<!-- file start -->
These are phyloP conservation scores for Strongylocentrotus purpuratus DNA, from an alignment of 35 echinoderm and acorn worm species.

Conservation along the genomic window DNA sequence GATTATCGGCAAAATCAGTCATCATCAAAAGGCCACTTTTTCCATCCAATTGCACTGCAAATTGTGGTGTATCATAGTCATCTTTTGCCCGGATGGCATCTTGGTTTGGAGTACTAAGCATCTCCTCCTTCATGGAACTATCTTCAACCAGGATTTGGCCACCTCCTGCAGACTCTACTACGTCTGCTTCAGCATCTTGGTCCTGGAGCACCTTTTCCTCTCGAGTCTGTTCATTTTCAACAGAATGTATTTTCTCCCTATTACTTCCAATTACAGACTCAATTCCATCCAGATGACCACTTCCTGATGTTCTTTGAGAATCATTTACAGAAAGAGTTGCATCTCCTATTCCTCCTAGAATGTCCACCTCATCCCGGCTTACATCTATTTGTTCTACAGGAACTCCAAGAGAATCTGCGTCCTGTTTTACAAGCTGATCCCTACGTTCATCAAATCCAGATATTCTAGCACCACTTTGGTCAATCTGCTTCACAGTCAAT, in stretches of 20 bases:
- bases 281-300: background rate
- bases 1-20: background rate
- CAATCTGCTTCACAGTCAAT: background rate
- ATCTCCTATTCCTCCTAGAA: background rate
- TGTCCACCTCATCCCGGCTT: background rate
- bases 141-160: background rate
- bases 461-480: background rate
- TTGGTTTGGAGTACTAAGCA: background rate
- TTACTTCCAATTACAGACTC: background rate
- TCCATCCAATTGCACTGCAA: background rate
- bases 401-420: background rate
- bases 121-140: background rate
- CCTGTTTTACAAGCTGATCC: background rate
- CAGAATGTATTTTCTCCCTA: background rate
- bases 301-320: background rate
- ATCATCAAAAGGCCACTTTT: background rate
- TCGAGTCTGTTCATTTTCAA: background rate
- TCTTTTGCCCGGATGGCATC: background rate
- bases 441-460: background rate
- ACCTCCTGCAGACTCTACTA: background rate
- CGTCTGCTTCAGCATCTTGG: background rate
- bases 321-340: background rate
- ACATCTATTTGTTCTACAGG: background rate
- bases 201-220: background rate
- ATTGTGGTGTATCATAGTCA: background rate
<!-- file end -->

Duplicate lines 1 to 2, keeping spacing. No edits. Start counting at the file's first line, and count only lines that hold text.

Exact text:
These are phyloP conservation scores for Strongylocentrotus purpuratus DNA, from an alignment of 35 echinoderm and acorn worm species.

Conservation along the genomic window DNA sequence GATTATCGGCAAAATCAGTCATCATCAAAAGGCCACTTTTTCCATCCAATTGCACTGCAAATTGTGGTGTATCATAGTCATCTTTTGCCCGGATGGCATCTTGGTTTGGAGTACTAAGCATCTCCTCCTTCATGGAACTATCTTCAACCAGGATTTGGCCACCTCCTGCAGACTCTACTACGTCTGCTTCAGCATCTTGGTCCTGGAGCACCTTTTCCTCTCGAGTCTGTTCATTTTCAACAGAATGTATTTTCTCCCTATTACTTCCAATTACAGACTCAATTCCATCCAGATGACCACTTCCTGATGTTCTTTGAGAATCATTTACAGAAAGAGTTGCATCTCCTATTCCTCCTAGAATGTCCACCTCATCCCGGCTTACATCTATTTGTTCTACAGGAACTCCAAGAGAATCTGCGTCCTGTTTTACAAGCTGATCCCTACGTTCATCAAATCCAGATATTCTAGCACCACTTTGGTCAATCTGCTTCACAGTCAAT, in stretches of 20 bases: